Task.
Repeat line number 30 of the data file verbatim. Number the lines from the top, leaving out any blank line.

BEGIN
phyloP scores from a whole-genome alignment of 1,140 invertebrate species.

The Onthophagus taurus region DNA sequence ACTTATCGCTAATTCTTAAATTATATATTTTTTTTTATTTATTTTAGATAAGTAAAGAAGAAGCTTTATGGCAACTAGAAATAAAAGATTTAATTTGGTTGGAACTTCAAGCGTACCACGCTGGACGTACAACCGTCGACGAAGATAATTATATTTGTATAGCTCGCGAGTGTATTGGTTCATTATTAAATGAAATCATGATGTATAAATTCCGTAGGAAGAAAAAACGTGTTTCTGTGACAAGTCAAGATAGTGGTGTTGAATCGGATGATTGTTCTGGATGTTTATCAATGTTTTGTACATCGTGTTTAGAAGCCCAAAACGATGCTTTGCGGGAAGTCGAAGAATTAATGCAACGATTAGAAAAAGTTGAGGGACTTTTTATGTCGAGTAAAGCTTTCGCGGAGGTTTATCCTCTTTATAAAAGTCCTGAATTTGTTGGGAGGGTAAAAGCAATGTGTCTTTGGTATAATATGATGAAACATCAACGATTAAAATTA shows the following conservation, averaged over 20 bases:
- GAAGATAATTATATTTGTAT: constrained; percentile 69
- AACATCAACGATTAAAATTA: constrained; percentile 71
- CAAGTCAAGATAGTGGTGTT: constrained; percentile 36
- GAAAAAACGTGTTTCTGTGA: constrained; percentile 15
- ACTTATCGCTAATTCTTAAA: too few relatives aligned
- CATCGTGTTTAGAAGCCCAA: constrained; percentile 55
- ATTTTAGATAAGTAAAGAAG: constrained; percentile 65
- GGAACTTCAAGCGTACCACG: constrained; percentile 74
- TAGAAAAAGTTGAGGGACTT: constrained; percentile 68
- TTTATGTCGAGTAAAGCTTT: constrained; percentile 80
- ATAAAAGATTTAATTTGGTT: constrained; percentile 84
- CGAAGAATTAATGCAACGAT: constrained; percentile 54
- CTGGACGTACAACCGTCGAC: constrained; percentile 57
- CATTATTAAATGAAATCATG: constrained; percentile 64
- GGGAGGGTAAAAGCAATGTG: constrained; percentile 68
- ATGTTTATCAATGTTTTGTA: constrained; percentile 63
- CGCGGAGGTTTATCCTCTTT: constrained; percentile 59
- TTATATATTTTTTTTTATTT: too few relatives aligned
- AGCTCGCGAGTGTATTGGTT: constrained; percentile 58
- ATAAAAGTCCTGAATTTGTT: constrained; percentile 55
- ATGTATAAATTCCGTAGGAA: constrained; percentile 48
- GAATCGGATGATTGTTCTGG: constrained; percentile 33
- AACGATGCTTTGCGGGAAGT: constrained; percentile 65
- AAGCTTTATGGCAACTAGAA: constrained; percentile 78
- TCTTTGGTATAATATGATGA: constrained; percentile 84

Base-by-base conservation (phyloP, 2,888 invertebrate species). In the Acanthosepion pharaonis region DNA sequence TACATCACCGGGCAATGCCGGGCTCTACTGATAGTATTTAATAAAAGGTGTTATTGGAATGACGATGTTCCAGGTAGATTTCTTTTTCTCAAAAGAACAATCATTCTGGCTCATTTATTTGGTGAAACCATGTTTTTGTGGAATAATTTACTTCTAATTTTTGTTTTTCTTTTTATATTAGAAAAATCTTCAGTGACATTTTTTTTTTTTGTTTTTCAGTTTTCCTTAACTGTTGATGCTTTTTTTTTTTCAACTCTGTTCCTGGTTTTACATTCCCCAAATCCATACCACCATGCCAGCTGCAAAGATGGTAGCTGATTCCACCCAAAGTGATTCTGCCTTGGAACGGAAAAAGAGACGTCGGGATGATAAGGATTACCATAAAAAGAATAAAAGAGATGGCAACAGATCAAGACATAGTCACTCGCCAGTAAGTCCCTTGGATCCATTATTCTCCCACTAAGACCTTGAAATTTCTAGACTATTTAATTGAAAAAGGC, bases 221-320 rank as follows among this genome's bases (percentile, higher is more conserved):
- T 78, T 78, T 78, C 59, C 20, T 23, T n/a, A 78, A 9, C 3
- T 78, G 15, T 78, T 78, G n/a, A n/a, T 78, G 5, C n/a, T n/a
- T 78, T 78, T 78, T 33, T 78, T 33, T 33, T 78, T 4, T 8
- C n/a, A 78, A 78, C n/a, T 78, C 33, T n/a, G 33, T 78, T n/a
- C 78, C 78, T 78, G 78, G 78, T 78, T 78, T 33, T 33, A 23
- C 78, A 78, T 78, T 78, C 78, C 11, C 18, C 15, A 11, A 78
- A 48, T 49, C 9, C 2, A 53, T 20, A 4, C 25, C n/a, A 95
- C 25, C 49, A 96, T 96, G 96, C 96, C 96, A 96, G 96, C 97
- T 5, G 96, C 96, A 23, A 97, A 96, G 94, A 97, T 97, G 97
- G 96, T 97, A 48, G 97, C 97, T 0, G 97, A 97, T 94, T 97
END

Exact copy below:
- T 78, G 15, T 78, T 78, G n/a, A n/a, T 78, G 5, C n/a, T n/a